It is the same with 401(k) fees. Investors often won’t pay attention to their statements even though taking an active role in choosing their investments would likely save them thousands of dollars in the long run, say experts.

While a 401(k) investor doesn’t hold much sway over the administration fees charged by the provider—or even the choice of provider—there are ways to manage costs, say financial advisers. Often 401(k) plans will give investors a choice of funds in certain asset classes, with expense ratios that vary. Mr. Choi recommends choosing the cheapest option.

“The expenses are much more predictive of future performance because there’s so much randomness in past performance,” he says.

Envy: Wanting to Join the Club

What is better than a great deal? A great deal available only to you.

In the run-up to Facebook‘s FB +0.03% initial public offering in May 2012, financial advisers say they were slammed with calls from clients who wanted to get in on the stock before it made its debut. The fact that there were a limited number of shares available to retail investors only drove the frenzy, advisers say.

It is the same reason investors were so willing to believe in Bernard Madoff’s Ponzi scheme, experts say. They were part of a small group making a lot of money; Mr. Madoff reportedly only accepted a limited number of clients.

“A lot of that has to do with that sense of exclusivity,” says Meir Statman, a professor of finance at Santa Clara University who focuses on behavioral finance.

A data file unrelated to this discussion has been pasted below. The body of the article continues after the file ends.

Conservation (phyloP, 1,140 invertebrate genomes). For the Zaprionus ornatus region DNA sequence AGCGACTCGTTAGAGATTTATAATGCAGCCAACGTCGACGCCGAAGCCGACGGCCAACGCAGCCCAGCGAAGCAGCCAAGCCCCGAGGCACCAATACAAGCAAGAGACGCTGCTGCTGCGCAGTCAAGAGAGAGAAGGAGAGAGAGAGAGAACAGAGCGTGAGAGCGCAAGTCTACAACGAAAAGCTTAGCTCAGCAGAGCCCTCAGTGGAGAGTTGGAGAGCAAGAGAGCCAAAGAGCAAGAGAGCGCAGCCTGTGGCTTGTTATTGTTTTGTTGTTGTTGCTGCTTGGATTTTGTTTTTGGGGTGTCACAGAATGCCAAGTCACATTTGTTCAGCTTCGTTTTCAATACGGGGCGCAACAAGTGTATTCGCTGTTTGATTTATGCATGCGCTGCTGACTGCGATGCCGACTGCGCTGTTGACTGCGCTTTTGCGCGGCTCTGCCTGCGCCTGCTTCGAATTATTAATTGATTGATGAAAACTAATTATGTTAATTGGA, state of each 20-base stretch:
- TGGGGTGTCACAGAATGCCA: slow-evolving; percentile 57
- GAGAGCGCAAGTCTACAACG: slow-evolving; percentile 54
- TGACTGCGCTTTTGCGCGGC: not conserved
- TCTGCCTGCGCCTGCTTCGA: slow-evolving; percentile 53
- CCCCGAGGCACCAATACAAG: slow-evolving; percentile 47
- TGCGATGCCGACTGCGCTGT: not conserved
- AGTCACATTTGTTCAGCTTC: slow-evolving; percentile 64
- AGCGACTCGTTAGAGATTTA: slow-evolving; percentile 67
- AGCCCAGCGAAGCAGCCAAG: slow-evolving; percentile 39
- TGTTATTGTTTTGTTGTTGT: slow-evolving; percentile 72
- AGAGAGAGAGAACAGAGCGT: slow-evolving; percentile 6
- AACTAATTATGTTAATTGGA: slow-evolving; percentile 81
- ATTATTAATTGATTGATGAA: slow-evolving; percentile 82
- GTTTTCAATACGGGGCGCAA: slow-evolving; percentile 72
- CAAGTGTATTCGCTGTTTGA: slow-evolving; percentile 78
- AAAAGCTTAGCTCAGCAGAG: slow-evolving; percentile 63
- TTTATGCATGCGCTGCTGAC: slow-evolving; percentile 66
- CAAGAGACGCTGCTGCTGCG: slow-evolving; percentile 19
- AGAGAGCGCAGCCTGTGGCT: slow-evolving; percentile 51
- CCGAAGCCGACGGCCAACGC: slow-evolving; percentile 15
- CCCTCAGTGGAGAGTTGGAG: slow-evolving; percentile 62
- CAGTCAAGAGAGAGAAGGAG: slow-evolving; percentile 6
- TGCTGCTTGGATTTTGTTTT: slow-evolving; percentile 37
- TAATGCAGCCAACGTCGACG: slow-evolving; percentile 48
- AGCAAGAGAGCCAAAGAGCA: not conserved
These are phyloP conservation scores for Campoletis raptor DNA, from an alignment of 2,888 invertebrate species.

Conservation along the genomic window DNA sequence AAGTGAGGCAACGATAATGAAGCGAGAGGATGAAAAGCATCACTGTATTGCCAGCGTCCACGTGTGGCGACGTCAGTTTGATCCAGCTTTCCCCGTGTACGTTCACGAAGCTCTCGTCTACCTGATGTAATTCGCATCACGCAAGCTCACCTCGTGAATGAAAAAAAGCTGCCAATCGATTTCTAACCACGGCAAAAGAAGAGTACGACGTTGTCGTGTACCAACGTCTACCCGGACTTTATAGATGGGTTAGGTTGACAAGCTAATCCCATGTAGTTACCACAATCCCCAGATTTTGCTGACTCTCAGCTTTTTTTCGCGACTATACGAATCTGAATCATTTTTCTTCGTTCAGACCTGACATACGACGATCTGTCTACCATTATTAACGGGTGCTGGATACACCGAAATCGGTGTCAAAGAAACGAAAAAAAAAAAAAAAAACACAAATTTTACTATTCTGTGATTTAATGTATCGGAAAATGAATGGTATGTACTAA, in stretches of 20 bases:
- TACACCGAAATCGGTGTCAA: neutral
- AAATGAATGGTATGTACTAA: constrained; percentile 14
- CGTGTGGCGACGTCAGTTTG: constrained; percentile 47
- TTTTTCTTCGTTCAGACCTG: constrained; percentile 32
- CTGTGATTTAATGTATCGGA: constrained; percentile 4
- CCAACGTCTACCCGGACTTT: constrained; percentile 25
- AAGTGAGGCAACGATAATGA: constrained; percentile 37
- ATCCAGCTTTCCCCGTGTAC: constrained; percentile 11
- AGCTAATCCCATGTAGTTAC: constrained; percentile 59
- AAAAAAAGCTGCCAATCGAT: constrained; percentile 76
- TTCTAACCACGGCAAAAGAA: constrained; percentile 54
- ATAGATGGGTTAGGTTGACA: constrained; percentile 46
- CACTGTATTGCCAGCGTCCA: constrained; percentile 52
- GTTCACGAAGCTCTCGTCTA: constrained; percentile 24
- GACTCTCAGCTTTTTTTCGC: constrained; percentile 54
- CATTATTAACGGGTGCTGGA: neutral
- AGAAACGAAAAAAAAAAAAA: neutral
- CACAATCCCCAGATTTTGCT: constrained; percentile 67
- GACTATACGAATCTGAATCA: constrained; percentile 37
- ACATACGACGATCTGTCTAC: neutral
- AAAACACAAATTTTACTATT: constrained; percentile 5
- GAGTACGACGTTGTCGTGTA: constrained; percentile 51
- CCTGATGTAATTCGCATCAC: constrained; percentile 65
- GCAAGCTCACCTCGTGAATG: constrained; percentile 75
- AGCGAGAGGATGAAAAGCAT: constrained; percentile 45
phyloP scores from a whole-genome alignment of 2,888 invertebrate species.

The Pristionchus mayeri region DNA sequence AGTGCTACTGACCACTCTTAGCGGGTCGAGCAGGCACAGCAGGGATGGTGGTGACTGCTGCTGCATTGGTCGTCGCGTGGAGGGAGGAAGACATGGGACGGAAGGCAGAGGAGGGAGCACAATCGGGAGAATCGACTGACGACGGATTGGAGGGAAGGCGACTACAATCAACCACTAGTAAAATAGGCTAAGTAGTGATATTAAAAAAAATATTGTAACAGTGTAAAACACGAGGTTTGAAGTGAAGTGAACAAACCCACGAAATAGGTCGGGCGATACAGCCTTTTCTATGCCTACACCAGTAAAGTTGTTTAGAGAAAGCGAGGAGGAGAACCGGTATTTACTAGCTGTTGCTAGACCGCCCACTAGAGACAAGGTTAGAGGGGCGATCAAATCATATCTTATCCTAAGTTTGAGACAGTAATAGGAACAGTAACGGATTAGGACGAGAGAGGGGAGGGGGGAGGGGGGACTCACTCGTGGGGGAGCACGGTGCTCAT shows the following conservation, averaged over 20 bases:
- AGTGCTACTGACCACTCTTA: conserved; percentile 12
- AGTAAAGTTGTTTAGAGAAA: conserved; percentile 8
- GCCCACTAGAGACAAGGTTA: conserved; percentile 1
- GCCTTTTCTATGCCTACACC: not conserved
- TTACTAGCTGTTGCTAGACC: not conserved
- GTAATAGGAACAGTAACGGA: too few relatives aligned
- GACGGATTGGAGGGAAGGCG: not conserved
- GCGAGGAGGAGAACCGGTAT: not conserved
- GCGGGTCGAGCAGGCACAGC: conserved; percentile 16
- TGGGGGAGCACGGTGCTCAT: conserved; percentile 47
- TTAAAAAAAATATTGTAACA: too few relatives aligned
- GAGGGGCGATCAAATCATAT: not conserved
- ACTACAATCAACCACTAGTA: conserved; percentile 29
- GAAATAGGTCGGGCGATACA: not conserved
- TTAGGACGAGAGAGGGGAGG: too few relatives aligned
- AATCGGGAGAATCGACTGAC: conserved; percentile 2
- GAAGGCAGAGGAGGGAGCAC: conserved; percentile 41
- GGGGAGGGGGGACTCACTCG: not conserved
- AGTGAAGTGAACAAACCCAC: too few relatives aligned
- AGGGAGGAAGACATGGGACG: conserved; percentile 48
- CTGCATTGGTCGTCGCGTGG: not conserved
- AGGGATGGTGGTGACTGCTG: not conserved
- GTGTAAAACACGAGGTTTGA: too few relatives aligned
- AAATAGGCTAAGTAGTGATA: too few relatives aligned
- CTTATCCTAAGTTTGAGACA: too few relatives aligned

The desire to be part of an exclusive offering often drives people to throw money into an investment that doesn’t fit into the overall goals of their portfolio, against their better judgment. Investors who poured money into Facebook just after its launch watched as the company’s stock fell below $20 a share several months later, far less than its $38 IPO price. (The stock is now trading at about $41.)

Susan Strasbaugh, owner of Strasbaugh Financial Advisory in Colorado Springs, Colo., which has $100 million in assets under management, says she recommends clients set up a separate “Vegas” account for hot investments like Facebook that don’t fit into a client’s portfolio.

She says clients should invest no more than 5% of their portfolio in the Vegas account, and treat it like gambling—hence the name.

Wrath: Failing to Admit Failure

People hate to lose money. Along with her investing club, Lori Towers-Hoover, 54, bought shares of home builder Meritage Homes at about $32 a share in 2007. Ms. Towers-Hoover and her club in Howell, Mich., had thoroughly researched the company and believed in its strong financials. But the stock already was on its way down, and by early 2009, it was trading at less than $10 a share.

Ms. Towers-Hoover and her club hung on. They waited for another year as the stock hovered around $20. Finally they sold. “We just made the decision it’s not going to rebound and we’re not going to get our money back,” she says.

Loss aversion, as it is called by psychologists, isn’t hard to spot. Investors held on to tech stocks as they plummeted during the crash of the early 2000s, as they did to financial stocks during the crisis, and as they continue to want to do today.